“Why does anyone have the right to close the door on them?” Dickler asks, referring to her son and other LGBT Orthodox Jews. She said she hopes the survey will bring the discussion of LGBT Jews in the Orthodox community “out of the closet.”
“If a rabbi doesn’t appear to speak negatively, that is not enough,” said Kabakov. “People have to be out there, talking about LGBT people in the Orthodox community and addressing their needs. With any group that doesn’t fit into the traditional model Orthodox model – divorcees, people with disabilities, people with anything that differentiates them from the majority of people – it is not enough just to say, ‘You are welcome.’ You have to make the shul accessible.”
Rabbi Ysoscher Katz of Prospect Heights Shul in Brooklyn says he has been personally dealing with these issues. His synagogue welcomes LGBT people and allows them to participate in services, but said he has seen some of his Orthodox colleagues struggle to do the same. He calls the plight of Orthodox LGBT people “a tragic story,” but believes the Modern Orthodox community has “made tremendous strides in the last five to 10 years.”
“Shuls have become, if nothing else, aware of the reality that this issue is not going anywhere,” said Katz. “There will be gay members in our shul. Once we thought we could use reparative therapy. The reality is that doesn’t work. They are here and we have to make them a supportive space.
“Some shuls are moving faster than others, and that is understandable.”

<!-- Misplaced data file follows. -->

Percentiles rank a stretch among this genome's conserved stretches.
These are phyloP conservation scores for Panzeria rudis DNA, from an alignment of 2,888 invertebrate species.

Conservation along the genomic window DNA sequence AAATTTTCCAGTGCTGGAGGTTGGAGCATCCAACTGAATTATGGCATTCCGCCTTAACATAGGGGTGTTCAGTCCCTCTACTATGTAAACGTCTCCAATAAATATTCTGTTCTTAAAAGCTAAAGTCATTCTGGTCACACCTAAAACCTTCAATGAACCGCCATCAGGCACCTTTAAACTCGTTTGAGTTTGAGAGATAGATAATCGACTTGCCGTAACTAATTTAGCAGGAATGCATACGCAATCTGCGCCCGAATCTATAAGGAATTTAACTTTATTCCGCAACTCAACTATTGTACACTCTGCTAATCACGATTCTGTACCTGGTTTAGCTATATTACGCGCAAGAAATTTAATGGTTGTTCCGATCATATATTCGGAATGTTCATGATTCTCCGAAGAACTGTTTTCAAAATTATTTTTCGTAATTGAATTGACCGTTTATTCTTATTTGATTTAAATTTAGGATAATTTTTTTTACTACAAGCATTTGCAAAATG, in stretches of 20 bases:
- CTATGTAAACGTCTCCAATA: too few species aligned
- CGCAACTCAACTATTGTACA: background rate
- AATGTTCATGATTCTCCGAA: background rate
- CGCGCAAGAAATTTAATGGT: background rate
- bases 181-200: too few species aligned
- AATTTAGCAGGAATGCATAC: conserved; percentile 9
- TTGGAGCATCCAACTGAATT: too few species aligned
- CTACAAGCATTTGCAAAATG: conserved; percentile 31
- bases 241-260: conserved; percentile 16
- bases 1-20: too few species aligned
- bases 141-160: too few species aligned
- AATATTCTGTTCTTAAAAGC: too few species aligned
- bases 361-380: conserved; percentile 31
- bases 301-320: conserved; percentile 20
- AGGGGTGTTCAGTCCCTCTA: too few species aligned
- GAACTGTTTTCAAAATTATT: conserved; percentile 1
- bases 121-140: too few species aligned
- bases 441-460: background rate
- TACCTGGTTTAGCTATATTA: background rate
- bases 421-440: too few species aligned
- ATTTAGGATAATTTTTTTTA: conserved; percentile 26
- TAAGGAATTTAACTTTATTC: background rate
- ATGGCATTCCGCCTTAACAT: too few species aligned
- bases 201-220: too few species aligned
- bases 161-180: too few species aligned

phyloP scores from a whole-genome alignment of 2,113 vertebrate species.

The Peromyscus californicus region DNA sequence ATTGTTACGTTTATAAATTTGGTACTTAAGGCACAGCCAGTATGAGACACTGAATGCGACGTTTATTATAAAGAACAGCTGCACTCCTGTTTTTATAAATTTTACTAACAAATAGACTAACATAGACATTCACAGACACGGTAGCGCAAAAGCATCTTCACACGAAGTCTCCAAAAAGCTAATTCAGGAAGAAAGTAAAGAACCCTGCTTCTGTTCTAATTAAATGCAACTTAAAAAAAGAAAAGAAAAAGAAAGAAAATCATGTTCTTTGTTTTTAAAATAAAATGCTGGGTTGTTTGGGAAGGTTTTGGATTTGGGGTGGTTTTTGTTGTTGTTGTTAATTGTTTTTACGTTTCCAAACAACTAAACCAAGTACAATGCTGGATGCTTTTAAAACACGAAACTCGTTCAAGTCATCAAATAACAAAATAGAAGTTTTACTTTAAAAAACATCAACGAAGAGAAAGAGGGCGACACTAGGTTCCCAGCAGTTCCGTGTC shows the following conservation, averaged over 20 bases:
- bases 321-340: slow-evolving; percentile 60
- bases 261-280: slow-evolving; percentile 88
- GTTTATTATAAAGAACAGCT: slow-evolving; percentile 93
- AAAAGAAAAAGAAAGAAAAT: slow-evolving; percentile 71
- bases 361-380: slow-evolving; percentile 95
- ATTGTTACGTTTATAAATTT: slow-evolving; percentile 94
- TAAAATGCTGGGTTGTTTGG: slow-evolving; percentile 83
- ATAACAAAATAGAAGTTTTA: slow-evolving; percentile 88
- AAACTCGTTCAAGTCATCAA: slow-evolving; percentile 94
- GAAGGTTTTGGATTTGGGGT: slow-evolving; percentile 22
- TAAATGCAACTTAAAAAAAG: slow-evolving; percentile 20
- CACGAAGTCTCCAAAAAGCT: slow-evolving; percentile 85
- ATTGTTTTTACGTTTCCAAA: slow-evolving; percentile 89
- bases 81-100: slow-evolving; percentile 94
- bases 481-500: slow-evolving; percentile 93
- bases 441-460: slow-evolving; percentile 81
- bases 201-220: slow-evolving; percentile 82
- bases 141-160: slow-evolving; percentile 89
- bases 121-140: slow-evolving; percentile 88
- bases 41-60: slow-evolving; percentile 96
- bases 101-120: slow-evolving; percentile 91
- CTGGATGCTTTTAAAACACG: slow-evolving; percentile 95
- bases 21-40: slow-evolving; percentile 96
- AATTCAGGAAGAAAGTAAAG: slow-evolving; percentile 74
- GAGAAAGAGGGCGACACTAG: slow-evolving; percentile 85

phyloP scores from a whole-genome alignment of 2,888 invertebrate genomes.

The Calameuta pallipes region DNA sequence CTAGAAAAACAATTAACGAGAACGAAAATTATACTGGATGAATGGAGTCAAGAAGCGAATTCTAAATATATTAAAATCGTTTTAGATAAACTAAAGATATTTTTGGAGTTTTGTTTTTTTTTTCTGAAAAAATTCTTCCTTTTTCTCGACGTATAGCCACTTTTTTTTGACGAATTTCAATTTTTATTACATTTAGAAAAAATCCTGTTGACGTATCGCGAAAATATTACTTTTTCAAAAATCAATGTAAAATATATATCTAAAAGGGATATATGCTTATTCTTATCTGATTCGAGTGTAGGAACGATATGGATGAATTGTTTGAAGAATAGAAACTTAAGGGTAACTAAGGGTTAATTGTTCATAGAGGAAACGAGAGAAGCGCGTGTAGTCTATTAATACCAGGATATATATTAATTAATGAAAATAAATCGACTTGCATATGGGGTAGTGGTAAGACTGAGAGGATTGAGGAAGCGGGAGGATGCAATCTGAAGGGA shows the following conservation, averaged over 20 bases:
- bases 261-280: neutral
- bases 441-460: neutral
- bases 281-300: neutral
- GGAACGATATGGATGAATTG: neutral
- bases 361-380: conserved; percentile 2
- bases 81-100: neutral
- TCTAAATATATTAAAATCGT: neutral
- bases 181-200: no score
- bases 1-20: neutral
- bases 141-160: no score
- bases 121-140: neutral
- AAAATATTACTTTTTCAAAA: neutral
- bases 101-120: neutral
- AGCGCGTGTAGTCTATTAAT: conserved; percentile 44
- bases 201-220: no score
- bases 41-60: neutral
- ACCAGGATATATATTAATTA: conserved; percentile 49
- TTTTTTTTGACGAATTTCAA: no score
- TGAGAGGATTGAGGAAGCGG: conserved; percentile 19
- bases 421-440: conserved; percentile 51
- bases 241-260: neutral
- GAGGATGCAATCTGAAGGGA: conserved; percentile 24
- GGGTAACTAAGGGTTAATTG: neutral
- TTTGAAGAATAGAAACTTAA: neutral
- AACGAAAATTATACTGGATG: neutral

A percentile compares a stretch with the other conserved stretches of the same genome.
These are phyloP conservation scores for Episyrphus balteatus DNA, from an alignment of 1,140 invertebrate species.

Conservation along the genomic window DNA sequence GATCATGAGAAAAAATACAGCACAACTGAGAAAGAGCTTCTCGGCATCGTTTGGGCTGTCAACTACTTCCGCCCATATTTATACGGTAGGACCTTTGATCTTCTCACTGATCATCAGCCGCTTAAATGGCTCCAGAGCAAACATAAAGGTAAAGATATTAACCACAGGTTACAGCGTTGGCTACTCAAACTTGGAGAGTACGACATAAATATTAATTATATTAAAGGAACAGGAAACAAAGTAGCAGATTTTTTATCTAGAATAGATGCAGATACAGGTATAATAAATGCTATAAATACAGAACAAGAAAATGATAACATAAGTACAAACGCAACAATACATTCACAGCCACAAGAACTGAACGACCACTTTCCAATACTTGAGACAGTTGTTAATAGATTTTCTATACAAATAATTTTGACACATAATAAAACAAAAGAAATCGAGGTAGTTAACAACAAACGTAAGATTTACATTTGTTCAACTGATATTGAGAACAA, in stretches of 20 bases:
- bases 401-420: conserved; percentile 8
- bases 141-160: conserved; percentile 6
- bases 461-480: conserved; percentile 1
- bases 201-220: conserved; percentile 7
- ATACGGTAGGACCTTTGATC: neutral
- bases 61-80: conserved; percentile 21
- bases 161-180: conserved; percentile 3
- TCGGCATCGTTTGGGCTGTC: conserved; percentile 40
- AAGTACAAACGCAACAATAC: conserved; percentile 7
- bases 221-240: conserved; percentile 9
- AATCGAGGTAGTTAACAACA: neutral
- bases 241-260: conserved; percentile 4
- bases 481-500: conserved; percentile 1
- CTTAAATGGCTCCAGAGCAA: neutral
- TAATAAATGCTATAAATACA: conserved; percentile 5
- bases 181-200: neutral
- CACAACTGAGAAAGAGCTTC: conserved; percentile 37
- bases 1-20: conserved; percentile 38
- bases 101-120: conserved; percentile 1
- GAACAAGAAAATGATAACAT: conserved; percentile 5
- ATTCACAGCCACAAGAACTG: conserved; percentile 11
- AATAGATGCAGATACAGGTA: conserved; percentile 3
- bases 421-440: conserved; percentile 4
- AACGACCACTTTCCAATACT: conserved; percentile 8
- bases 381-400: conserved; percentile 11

Katz explained that the whole notion of homosexuality presents a theological challenge for Orthodox rabbis. The Bible and God prohibit it, yet such people exist.
“God says no and here it is,” he quipped. “Some people are much more adaptable to making peace with these conflicting values. For others, it depends.”
According to the survey, rabbis are supportive to their congregants on an individual level. More than 20% of rabbis told parents to “love our child no matter what.” Nearly 17% openly embraced the children and family.
“We are moving in the direction that to be an openly gay person is OK,” said Katz. “You are not at fault. This is who you are and it doesn’t matter.”
He continued, “Can we expect to get to a place where these people could have halachically sanctioned [approved by Jewish law] healthy sexual lives? That is a more complicated process.”
Katz said as time goes by, people are becoming less removed from knowing an LGBT person or even being related to one. This, he says, will help pave the way toward more acceptance.
“In the end of the day, the Bible says it is an abomination,” says Katz. “But I think we can come up with sophisticated ways to move around this. The LGBT community deserves our support.”
Added Eshel’s Kabakov, “The parents are the future in this cause. They are the ones that love their children more than anyone and a lot of them are not afraid to speak up.”